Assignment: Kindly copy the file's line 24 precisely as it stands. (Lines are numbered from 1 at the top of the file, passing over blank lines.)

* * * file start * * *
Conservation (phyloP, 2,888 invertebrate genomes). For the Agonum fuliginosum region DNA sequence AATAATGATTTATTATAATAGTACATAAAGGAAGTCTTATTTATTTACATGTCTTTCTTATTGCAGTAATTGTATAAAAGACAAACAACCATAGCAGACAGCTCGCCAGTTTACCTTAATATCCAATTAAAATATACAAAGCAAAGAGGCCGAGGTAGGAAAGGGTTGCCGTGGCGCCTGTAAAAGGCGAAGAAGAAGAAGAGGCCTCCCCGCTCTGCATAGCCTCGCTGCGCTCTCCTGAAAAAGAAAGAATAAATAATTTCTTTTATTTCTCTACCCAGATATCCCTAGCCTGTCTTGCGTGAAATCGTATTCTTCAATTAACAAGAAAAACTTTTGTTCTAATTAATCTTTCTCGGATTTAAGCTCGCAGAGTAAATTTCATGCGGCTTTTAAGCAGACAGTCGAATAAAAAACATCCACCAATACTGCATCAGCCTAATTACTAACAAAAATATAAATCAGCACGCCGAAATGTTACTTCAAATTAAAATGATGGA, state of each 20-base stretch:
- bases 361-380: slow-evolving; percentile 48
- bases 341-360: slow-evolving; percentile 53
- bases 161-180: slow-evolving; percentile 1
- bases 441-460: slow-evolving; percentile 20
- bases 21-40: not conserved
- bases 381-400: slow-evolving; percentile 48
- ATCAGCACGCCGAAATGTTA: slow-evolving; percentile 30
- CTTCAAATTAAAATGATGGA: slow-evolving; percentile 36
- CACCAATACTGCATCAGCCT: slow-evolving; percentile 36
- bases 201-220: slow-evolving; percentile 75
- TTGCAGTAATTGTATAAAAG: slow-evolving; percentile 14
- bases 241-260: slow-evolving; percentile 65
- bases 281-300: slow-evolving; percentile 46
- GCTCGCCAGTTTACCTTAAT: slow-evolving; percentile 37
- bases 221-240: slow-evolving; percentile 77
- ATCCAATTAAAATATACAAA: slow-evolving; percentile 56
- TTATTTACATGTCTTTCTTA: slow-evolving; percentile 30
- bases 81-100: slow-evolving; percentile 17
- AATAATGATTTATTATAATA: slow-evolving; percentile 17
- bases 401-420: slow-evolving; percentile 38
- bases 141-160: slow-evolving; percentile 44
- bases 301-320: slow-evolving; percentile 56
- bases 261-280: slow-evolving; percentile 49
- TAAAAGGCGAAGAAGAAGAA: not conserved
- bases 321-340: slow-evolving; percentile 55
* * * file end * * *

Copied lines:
- bases 261-280: slow-evolving; percentile 49